As you may be making fewer trips in your Porsche, resulting in it remaining stationary for longer periods than normal, you may wish to find out how to ensure your Porsche is safe when you go back on the road.
To help, here are our top maintenance tips to keep your Porsche in great condition. If you have issues with any of the checks below, we strongly advise that you do not drive your Porsche until you are able to have it checked by ourselves.
Check all tyre pressures (including the spare if you have one) and inflate them to the factory specification. Recommended tyre pressures are either on the decal attached to the doorsill of the driver's door or in your driver’s manual.
Check the tyres for wear and tear – are there any holes, large gouges or foreign objects embedded in the tyres?
If your car is not being used regularly, flat-spotting (which is when the weight of the vehicle sitting on one spot flattens out a portion of the rubber on the tyre) could be an issue. While this is unlikely to happen in a couple of weeks, a month could be enough if conditions are right. To avoid this, move the car forward and back just a few feet each week.
Regularly check the operation of all the lights on your Porsche. A simple walk around the vehicle while someone else operates the relevant controls is enough, or you can use a reflection to check while you carry out operation tests.
If any of the exterior lights are not functioning, you may wish to follow the instructions in your driver’s manual to change any bulbs.
Engine and other fluid levels
Carry out basic engine fluid level checks on oil, Adblue, coolant and screenwash. Details of how to carry out these checks will be in your driver’s manual. If you have low levels, top up and re-check a day later. If levels have dropped again, this indicates a leak.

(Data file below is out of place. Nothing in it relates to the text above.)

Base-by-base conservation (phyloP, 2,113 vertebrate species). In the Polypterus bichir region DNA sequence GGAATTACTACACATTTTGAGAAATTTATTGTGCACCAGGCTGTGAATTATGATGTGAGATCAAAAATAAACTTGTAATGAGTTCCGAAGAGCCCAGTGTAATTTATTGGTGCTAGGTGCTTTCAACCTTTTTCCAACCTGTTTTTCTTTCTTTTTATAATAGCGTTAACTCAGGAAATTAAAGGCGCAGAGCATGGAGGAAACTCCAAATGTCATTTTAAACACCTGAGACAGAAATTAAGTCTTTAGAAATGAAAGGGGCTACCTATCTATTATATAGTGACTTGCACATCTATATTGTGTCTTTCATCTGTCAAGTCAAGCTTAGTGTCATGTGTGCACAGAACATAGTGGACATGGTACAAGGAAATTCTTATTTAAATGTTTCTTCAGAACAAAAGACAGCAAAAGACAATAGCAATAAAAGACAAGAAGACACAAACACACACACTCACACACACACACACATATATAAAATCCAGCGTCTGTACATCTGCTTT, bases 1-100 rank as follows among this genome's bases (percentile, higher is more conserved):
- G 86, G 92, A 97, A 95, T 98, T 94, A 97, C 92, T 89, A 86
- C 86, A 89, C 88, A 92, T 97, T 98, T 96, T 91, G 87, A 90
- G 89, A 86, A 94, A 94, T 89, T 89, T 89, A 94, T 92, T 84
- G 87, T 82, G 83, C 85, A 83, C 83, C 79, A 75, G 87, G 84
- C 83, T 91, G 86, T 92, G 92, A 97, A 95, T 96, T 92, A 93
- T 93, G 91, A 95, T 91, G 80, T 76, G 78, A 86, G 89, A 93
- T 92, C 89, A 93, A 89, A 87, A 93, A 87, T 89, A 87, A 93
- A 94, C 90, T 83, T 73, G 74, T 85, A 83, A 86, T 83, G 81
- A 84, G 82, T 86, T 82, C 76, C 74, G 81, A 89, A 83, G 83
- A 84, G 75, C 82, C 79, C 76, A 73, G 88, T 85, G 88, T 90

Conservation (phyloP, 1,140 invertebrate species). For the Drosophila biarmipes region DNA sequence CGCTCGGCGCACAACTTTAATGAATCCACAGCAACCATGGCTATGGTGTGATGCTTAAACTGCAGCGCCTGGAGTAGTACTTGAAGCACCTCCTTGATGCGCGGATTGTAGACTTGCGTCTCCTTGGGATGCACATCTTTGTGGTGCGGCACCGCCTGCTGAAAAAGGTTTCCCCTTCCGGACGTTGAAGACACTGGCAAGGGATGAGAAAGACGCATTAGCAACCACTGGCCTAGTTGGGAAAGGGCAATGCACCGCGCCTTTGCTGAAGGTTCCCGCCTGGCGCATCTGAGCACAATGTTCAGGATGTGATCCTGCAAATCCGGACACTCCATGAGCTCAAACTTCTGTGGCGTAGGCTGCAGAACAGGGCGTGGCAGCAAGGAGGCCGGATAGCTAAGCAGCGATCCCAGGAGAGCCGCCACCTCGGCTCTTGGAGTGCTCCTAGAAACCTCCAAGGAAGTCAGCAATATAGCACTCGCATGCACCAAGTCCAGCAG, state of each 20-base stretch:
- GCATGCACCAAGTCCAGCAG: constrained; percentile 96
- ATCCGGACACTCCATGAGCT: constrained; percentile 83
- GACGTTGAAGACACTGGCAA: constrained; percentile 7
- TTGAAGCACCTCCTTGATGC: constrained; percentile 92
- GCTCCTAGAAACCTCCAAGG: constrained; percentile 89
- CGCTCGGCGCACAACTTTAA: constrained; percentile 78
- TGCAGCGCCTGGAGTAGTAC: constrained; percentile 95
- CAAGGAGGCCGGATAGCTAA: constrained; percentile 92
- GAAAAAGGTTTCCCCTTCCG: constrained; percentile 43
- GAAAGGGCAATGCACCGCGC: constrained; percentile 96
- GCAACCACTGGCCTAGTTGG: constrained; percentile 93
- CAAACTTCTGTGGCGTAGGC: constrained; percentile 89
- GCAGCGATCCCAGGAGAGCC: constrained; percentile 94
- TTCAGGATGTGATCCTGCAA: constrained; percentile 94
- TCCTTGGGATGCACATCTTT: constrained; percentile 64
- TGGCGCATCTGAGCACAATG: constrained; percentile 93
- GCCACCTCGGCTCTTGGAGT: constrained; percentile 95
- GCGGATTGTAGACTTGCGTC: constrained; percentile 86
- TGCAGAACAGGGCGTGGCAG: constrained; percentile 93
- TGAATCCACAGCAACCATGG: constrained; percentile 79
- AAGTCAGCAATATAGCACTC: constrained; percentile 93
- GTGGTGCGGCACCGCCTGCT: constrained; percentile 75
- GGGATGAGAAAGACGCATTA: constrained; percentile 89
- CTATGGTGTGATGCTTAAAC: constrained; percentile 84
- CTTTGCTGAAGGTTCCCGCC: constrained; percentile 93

As part of an essential journey, operate the brakes and handbrake to ensure good function and no corrosion, including executing an emergency stop where it is safe to do so. If there is some initial light resistance or noise, this may simply be dust on the discs from lack of use. Give it a few tries to release it but if it does not go away during a short journey, this may indicate an issue.
Check your driver’s manual for advice on battery maintenance during any prolonged storage period. Alternatively, ensure that the car is driven at least once per week for a period of twenty minutes or more (as part of an essential journey) to maintain battery charge.
If you have Porsche smart/trickle charger, you can use this to help maintain the life of your battery.
If you do not have access to a garage, we advise using an outdoor car cover to protect against the elements. Keep the bodywork clean and, if you have Porsche bodywork wax, use this for extra protection against the elements. Periodically check for build-up in the front bumper intakes, battery storage compartment and on, or around, the exterior bodywork to avoid any clogging of leaves or similar items.
*Data determined in accordance with the Worldwide Harmonized Light Vehicles Test Procedure (WLTP) as required by law. You can find more information on WLTP at www.porsche.com/wltp . For Plug-in Hybrid Electric Vehicle (PHEV) range and Equivalent All Electric Range (EAER) figures are determined with the battery fully charged, using a combination of both battery power and fuel.
Values are provided for comparison only. To the extent that fuel and energy consumption or CO₂ values are given as ranges, these do not relate to a single, individual car and do not constitute part of the offer. Optional features and accessories can change relevant vehicle parameters such as weight, rolling resistance and aerodynamics which may result in a change in fuel or energy consumption and CO₂ values. Vehicle loading, topography, weather and traffic conditions, as well as individual driving styles, can all affect the actual fuel consumption, energy consumption, electrical range, and CO₂ emissions of a car.
** Important information about the all-electric Porsche models can be found here